Well, at least Curtis LeMay got in
- SCCA Announces 2007 Hall of Fame Class
TOPEKA, Kan. (Nov. 22, 2006) -- Sports Car Club of America, Inc. announced today the
five individuals that will be inducted as the third class into the SCCA Hall of Fame.
Marge Binks, Marc Gerstein, Carl Haas, Curtis LeMay and Ted Robertson will join the 15
individuals inducted in 2005 and 2006, during the February 3 enshrinement ceremony
that will close the 2007 SCCA National Convention in San Antonio, Texas.
Marge Binks: Marge Binks was actually involved with the San Diego Region years before
becoming a member in 1965, serving as the region's membership chair and Chief
Communicator beginning in 1962. A license holder in virtually every specialty throughout
the years, Binks served as the grid chief for the Formula 1 Grand Prix of Long Beach and
Las Vegas and has served as race chairman for over 175 events, including SCCA, Formula
1, IMSA, Champ Car and USAC. A former San Diego Regional Executive, Binks became the
Club's first female Chairman of the Board (1995-1996) during her two-term stint on the
Board (1991-1996). She was bestowed with SCCA's highest honor, the Woolf Barnato
Award, in 1999 and has also received the San Diego Worker of the Year award, Wolfgang
Krause Achievement Award, Dave Morrell award and Cal Club's Lifetime Achievement
Marc Gerstein: Recognized with Vern Jaques (HoF 2005) and Grant Reynolds (HoF 2006) as
one of the fathers of the Solo program, Gerstein was at the forefront of safety programs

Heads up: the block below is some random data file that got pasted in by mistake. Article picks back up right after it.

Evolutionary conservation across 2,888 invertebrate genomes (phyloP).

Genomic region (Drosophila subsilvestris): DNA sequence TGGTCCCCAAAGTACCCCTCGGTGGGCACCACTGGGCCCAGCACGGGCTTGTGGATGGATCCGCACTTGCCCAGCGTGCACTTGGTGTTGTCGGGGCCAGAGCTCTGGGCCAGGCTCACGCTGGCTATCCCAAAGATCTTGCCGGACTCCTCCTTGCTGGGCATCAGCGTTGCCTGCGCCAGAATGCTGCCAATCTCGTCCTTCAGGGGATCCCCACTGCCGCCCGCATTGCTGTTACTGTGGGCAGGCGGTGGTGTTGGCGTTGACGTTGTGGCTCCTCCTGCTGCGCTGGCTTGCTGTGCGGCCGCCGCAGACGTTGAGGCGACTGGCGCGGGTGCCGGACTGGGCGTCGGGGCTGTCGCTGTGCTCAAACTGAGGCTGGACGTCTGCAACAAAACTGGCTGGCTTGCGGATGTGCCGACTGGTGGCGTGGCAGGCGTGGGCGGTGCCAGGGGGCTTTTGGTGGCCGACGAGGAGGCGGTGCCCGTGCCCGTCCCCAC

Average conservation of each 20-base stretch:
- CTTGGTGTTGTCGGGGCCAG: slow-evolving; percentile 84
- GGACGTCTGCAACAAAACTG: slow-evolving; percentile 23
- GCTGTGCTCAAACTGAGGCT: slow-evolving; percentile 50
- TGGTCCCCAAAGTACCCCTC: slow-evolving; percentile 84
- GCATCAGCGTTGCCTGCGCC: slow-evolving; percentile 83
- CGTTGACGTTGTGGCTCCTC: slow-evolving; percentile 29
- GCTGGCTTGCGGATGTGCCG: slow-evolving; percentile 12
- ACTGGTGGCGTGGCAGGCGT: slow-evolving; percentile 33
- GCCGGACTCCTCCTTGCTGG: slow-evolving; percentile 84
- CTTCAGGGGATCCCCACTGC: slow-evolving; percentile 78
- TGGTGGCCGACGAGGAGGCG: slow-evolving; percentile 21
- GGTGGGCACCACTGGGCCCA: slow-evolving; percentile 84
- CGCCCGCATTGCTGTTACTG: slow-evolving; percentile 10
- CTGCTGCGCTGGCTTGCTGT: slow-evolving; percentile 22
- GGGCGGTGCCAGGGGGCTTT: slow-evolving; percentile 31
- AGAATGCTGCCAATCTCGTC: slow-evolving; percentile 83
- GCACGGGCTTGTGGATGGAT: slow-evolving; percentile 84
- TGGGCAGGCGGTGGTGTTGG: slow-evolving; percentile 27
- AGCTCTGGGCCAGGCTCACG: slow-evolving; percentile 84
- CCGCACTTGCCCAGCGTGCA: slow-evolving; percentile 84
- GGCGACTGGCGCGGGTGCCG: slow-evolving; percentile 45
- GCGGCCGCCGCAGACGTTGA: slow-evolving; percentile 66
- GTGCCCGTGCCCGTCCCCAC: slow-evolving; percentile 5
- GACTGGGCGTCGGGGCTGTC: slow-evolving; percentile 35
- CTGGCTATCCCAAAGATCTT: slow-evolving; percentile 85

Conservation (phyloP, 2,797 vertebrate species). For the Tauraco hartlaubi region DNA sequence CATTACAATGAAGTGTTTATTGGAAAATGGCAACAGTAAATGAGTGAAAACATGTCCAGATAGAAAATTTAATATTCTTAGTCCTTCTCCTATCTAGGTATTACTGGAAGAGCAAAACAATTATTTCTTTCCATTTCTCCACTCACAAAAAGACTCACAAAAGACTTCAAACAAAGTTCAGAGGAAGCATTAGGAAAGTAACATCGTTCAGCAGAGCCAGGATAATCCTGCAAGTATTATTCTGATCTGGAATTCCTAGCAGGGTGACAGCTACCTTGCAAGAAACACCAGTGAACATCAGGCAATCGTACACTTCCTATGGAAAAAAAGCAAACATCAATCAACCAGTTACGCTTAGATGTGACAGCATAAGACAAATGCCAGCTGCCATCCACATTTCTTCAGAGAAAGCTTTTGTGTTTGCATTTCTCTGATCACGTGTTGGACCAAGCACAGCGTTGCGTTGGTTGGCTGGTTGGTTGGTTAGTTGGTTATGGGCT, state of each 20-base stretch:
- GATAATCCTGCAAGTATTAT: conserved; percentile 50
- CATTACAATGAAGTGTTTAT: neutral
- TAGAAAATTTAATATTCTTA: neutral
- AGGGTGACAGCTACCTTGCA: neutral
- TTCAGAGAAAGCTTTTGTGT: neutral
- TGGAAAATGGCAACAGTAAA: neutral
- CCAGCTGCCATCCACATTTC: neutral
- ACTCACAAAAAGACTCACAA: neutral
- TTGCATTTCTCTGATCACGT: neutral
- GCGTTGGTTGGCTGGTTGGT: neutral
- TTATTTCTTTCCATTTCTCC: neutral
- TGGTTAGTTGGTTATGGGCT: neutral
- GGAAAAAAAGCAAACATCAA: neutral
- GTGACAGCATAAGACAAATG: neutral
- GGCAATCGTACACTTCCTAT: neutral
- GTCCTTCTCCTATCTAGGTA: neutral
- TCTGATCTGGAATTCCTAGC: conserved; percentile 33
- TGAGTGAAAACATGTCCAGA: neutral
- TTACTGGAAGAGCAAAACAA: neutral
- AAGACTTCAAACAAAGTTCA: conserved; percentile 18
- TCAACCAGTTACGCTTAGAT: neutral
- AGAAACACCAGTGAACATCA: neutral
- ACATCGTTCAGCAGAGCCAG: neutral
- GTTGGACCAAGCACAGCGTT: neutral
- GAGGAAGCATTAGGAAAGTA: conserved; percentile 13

for both Solo I (now Time Trials) and Solo II. Throughout the years, he has been an active
participant in Solo, Hillclimbs and Club Racing, still holding official licenses in all three
programs. For his contributions to SCCA, Gerstein received the Solo Cup in 1978 and was
the recipient of the Woolf Barnato Award in 2004.
Carl A. Haas: Initially a Club Racing driver, Carl Haas was a sports car racing pioneer,
becoming the importer for Lola cars and building many successful race teams in Formula
5000, Can-Am (both first and second generation), Super Vee and (currently) Champ Car
racing. Haas took time out from his business to serve the Club on its Board of Directors
for a total of 12 years, acting as its Chairman for four. He was bestowed SCCA's highest
honor, the Woolf Barnato Award, in 1985.
General Curtis E. LeMay: When the era of early street road races ended abruptly in the early
1950s, sports car owner and enthusiast General Curtis LeMay, head of the United States
Air Force Strategic Air Command, opened up facilities of SAC bases to racing. While the
"SAC era" was brief (from 1953 through 1955), it came at a crucial time for the Club as it
transitioned to newly-built racing facilities. For his contributions, LeMay was presented the
Woolf Barnato Award in 1954.
Theodore F. Robertson: Ted Robertson is considered by many to be the founder of Sports
Car Club of America. Described as a virtual automotive encyclopedia, Robertson served as
the Club's first president (1944-1947) and designed the SCCA wire wheel logo, still used
The five 2007 inductees will join the two previous classes, including:
2005: Cameron Argetsinger, A. Tracy Bird, John Fitch, Arthur Gervais, Harry Handley, Vern
Jaques, Bill Milliken, Sue Roethel, Art Trier and Rob Walker.
2006: John Bornholdt, John Buffum, Mark Donohue, Denise McCluggage and Grant
The Hall of Fame formation was announced February 7, 2004 at the National Convention.
Hall of Fame inductees are selected for having made a significant contribution to the
development and/or the preservation of SCCA that had a direct impact on the Club being
the organization it is today.
Nominations were submitted to and reviewed by the Hall of Fame Nomination and
Selection Committees. Of the nominated individuals, five were selected for the 2007 Class.